• To further help digital sales, AT&T is adding same-day delivery. AT&T aims for “more sales via less stores”. This is an especially good goal for postpaid, which is more accustomed to digital purchases.
  • AT&T is focusing on improving the customer experience, shortening sales distribution, and quickening customer service responses. T-Mobile has done a nice job improving in this area and AT&T is pushing in similar areas. This will help keep churn low.
  • Within prepaid, LG volumes will be quickly selling through for good. Moto and Samsung have been the first OEMs to gain on LG’s void. Top-sellers within prepaid have been the Moto G Power 2021, Moto G Play, Samsung Galaxy A01 and Samsung Galaxy A12.
  • Surprisingly, AT&T sounds less optimistic about fixed wireless access (FWA) than Verizon and T-Mobile. The carrier is focusing on AT&T Fiber and its faster speeds. It continues to add fixed broadband subscribers — 246,000 during the quarter — and penetration has increased to 36%. AT&T expects to add over one million fiber broadband subscribers in 2021.
  • AT&T added 4.2 million connected device subscribers during the quarter. It had a very solid wearables quarter. Connected cars continue to be strong, too.

Verizon’s TracFone Acquisition: What it Could Mean for the Wireless Industry

Verizon Communications announced on Monday that it would buy América Móvil’s wireless service TracFone in a $6.25 billion cash and stock deal. Verizon says it expects this deal to be completed in the second half of 2021.

The deal will be split into $3.125 billion cash and $3.125 billion Verizon common stock. In addition, following the closing of the deal, Verizon shall pay to América Móvil:

  • Up to $500 million as an earn-out if TracFone continues to achieve certain performance measures during the 24 months following the closing, calculated and paid in four consecutive six-month periods
  • 150 million deferred commercial consideration payable within two years following the closing

TracFone Verizon Subscriber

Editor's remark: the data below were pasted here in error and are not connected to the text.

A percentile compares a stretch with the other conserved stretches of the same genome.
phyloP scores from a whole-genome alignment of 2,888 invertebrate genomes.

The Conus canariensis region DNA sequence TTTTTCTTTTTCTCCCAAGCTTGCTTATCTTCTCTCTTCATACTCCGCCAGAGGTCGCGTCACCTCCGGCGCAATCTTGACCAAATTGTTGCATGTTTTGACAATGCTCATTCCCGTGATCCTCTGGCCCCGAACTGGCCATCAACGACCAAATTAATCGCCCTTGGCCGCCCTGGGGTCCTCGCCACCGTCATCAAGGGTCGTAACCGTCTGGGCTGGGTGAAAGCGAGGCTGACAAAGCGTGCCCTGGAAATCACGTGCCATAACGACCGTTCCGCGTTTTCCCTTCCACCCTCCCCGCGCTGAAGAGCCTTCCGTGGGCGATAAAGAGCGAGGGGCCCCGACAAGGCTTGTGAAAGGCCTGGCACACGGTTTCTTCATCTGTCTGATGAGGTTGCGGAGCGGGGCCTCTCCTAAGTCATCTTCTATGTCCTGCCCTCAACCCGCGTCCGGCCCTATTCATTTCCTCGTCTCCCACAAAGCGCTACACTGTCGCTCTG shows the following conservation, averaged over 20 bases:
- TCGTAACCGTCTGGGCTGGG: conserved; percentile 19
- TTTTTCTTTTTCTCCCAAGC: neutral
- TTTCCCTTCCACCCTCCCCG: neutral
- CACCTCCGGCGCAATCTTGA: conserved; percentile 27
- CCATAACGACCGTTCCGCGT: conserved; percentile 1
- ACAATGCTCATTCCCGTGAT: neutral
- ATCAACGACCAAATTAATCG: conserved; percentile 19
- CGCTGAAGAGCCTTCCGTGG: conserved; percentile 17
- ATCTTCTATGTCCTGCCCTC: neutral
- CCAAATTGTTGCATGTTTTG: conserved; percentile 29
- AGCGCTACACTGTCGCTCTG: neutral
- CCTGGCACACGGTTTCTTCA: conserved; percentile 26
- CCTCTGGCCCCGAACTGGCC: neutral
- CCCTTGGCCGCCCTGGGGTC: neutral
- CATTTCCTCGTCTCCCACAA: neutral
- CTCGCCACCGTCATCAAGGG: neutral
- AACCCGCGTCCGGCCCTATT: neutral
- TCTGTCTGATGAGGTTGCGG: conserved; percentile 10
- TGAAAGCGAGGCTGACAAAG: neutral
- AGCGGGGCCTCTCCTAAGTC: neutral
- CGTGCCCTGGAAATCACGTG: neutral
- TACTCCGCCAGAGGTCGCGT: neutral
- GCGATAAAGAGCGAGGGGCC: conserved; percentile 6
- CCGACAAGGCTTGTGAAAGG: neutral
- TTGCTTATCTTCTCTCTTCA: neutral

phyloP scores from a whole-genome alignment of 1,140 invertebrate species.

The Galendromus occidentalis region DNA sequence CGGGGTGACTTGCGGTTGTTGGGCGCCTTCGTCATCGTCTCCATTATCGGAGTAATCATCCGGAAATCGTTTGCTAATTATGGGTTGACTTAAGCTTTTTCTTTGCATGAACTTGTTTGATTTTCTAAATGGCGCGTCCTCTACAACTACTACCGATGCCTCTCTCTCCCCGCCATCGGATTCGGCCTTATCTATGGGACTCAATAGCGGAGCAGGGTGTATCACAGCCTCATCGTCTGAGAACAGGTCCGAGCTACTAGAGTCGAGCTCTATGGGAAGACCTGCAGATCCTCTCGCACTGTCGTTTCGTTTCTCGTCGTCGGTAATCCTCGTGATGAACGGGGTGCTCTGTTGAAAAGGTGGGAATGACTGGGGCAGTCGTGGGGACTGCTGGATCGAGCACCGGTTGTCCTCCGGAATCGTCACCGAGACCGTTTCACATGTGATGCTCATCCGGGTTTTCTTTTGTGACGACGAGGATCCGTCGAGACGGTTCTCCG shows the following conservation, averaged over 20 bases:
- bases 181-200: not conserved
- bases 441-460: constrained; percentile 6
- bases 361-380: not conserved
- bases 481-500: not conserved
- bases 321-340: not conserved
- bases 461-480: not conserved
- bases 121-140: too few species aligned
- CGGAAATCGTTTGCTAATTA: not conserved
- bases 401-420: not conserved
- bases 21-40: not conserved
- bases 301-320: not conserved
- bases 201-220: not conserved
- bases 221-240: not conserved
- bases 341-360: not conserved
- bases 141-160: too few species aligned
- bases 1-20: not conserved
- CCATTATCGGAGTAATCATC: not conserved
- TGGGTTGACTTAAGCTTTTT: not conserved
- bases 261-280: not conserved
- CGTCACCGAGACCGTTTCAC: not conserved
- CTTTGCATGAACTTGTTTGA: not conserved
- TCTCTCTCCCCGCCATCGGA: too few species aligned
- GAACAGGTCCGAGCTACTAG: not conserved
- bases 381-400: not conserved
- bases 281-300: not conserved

What it could mean:

  • Even more consolidation: If approved, this will further consolidate the industry and catapult Verizon to the largest prepaid service operator in the US. Verizon had 4 million prepaid connections in Q2 2020 and TracFone would add 21 million subscribers.
  • Retail expansion: Verizon would gain share in national retail channels, especially in Walmart via the Straight Talk brand. TracFone has had success in retail channels such as Walmart, Target, BestBuy, and even offers a limited SKU of devices and SIM cards in stores such as Kroger’s and Dollar General. TracFone is present in over 90,000 retail locations nationwide.
  • Network availability: It is unclear if Verizon would switch the new TracFone network over to be 100% Verizon based. There are 13 million TracFone customers who use the Verizon network. This means 8 million customers would have to transition to the Verizon network and use a Verizon compatible device. TracFone has historically had agreements with four major carriers to run its network (Verizon, AT&T, T-Mobile, and Sprint). This created different device SKUs depending on the area subscribers live in and the coverage that was available.
  • OEM opportunities: Verizon is expanding into the value segment with this deal. Verizon’s stealth MVNO Visible has ranged devices from the struggling ZTE and newcomer Hot Pepper and Verizon Prepaid’s lineup includes devices from Nokia and Wiko. These OEMs could benefit from the acquisition by potentially having more of their devices featured in TracFone and its sub-brands.
  • 5G push: Lastly, this move will push Verizon’s 5G ambitions forward, especially when it begins its sub-6 GHz 5G service via dynamic spectrum sharing in 2021. However, 5G will only be truly accessible to a large swath of the US population once 5G devices get below the $200 price point. For TracFone subscribers, the ideal sweet spot would be below $100.

While the deal was just announced, a lot of regulatory hurdles still need to be overcome before it gets approved. With the T-Mobile-Sprint merger, we have seen already how long large mergers and acquisitions can take in the telecom sector. The FCC will need to be convinced that this move will truly increase competition and improve the wireless industry as a whole. More to come here and we will continue updating on this as it develops.